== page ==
Anderson May Be Leaving Amtrak in 2020

January 3, 2020

Buried in a recent Wall Street Journal article about the challenges that Amtrak faces in 2020 was for some a potential bit of good news.

The president and CEO that many rail passenger advocates love to hate, Richard Anderson, may be leaving the company this year.

The article said Anderson’s potential departure is among the challenges Amtrak is facing this year.

Although no details were provided in the Journal article, Anderson is reported to have a three-year contract that expires this year.

Anderson, 64, a former Delta Air Lines CEO, came to Amtrak in June 2017 and for several months served as co-CEO along with the now retired Charles “Wick” Moorman.

Amtrak Chairman Anthony Coscia would not comment to the Journal about Anderson’s potential departure other than to say the passengers carrier “takes succession planning very seriously, and its ability to attract world-class CEOs also brings with it the responsibility to assure there’s continued leadership at that level.”

Whether Anderson continues to lead Amtrak through and past 2020 may not matter if the carrier continues on its current path of emphasizing the pursuit of profitability or at least break-even operation.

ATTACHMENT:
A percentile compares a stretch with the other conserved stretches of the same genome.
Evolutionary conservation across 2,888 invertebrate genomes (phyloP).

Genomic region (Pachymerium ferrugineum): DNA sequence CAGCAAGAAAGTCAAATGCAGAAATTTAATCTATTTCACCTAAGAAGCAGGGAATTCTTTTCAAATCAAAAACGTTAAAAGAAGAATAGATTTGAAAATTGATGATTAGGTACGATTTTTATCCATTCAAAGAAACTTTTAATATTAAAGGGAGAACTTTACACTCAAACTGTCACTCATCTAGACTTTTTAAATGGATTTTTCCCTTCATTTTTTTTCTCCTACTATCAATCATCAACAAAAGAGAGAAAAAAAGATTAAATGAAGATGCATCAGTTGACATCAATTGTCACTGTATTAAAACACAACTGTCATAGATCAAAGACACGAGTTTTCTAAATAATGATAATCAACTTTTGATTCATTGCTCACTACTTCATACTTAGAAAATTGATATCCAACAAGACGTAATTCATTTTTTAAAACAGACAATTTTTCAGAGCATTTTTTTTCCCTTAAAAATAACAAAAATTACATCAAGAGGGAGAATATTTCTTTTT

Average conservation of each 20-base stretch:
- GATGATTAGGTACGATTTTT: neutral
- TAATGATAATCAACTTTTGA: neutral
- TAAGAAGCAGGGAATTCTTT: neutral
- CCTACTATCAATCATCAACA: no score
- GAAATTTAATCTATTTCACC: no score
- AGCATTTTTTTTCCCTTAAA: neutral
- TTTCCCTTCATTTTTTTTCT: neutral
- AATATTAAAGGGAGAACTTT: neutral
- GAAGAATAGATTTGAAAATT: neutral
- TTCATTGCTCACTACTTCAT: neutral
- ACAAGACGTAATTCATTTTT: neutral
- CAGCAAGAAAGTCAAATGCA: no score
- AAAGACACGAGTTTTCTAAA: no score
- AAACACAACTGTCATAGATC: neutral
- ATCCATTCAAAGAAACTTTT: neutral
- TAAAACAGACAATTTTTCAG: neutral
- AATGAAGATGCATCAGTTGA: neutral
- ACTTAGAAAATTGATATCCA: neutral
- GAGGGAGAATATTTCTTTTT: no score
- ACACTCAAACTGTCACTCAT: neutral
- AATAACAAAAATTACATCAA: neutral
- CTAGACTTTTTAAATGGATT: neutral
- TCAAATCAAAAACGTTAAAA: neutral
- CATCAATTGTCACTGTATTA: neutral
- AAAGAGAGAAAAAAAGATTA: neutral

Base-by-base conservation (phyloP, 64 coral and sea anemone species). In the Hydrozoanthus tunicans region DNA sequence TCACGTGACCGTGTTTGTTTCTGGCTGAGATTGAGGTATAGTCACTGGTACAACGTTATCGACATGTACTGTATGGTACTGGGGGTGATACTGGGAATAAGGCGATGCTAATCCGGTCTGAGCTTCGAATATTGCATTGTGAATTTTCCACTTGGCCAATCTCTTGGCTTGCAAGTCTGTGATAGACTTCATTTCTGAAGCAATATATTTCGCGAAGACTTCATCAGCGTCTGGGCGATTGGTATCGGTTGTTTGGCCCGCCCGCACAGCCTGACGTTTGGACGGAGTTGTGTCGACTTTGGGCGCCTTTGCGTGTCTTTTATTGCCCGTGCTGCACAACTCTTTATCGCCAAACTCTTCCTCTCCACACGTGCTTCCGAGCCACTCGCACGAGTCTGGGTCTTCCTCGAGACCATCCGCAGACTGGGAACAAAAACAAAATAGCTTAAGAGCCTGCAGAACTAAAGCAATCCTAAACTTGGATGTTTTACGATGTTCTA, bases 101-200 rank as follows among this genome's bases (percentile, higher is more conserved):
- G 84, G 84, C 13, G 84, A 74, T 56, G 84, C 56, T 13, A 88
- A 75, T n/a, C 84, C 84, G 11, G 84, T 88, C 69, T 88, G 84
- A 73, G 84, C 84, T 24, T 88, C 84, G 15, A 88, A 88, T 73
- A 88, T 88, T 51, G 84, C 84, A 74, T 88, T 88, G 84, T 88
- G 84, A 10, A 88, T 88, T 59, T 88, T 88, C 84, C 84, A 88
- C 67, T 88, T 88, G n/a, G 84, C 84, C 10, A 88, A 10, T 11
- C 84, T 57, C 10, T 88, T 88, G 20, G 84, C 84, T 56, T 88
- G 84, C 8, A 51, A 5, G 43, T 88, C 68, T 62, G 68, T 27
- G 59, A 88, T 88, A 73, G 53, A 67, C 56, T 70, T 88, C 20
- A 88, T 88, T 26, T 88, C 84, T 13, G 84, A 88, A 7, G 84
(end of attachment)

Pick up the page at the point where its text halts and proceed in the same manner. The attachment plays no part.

Amtrak has touted its fiscal year 2019 operating loss of $29.8 million as the best financial performance in Amtrak’s nearly 50-year history.

Anderson has repeatedly spoke of breaking even in 2020, although it should be noted Amtrak counts its federal funding as revenue.

The Journal article noted that some members of Congress have been critical of Amtrak’s financial strategies, saying the carrier’s overall service has suffered.

Although Anderson doesn’t give many interviews, in those that he has, including with the Journal, he has spoken about shoring up Amtrak finances as a way to gain credibility in Congress so it can ask for and receive millions if not billions of new money for capital projects, including replacement of aging tunnels and other infrastructure in the Northeast Corridor.